What qualities and characteristics make for a "good" piece of open source 
software? And once that question is answered, then what pieces of 
library-related open source software can be considered "best"?

I do not believe there is any single, most important characteristic of open 
source software that qualifies it to be denoted as "best". Instead, a number of 
characteristics need to be considered. For example, a program might do one 
thing and do it well, but if it is bear to install then that counts against it. 
Similarly, some software might work wonders but it is built on a proprietary 
infrastructure such as a closed source compiler. Can that software really be 
considered "open"?

For my own education and cogitation, I have begun to list questions to help me 
address what I think is the "best" library-related open source software. [1] 
Your comments would be greatly appreciated. I have listed the questions here in 
(more or less) personal priority order:

  * Does the software work as advertised?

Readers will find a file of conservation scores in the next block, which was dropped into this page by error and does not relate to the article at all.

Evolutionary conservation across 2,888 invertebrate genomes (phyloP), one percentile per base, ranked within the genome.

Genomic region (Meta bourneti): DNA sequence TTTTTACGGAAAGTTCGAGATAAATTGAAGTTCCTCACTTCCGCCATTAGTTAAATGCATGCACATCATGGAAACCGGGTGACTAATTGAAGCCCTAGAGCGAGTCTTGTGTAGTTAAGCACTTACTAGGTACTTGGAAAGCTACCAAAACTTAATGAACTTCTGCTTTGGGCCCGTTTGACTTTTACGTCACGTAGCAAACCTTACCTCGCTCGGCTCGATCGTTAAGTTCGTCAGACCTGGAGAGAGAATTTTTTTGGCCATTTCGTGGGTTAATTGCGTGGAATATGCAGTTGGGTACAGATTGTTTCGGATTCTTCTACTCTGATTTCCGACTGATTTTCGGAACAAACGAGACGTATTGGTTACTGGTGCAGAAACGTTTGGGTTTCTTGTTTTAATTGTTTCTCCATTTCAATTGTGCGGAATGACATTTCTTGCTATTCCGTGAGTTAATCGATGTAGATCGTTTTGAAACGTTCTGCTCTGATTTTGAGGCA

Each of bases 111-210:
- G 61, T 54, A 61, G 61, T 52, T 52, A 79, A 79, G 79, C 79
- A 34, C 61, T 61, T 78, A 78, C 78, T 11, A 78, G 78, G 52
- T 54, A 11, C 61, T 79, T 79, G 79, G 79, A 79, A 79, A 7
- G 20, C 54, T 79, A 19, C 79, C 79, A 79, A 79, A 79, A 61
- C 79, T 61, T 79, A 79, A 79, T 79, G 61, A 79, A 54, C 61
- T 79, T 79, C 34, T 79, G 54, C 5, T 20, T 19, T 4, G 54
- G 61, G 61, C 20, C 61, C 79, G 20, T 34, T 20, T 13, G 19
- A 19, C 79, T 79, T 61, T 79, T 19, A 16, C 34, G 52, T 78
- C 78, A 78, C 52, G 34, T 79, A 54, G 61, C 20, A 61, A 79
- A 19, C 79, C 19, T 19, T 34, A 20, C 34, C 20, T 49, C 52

* To what degree is the software supported?
  * Is the documentation thorough?
  * What are the licence terms? 
  * To what degree is the software easy to install?
  * To what degree is the software implemented
    using the "standard" LAMP stack?
  * Is the distribution in question an
    application/system or a library/module?
  * To what degree does the software satisfy some
    sort of real library need?
What sorts of things have I left out? Is there anything here that can be 
measurable or is everything left to subjective judgement? Just as importantly, 
can we as a community answer these questions in light of distributions to come 
up with the "best" of class?

'More questions than answers.

[1] There are elaborations on the questions in a blog posting. See: 

Eric Lease Morgan

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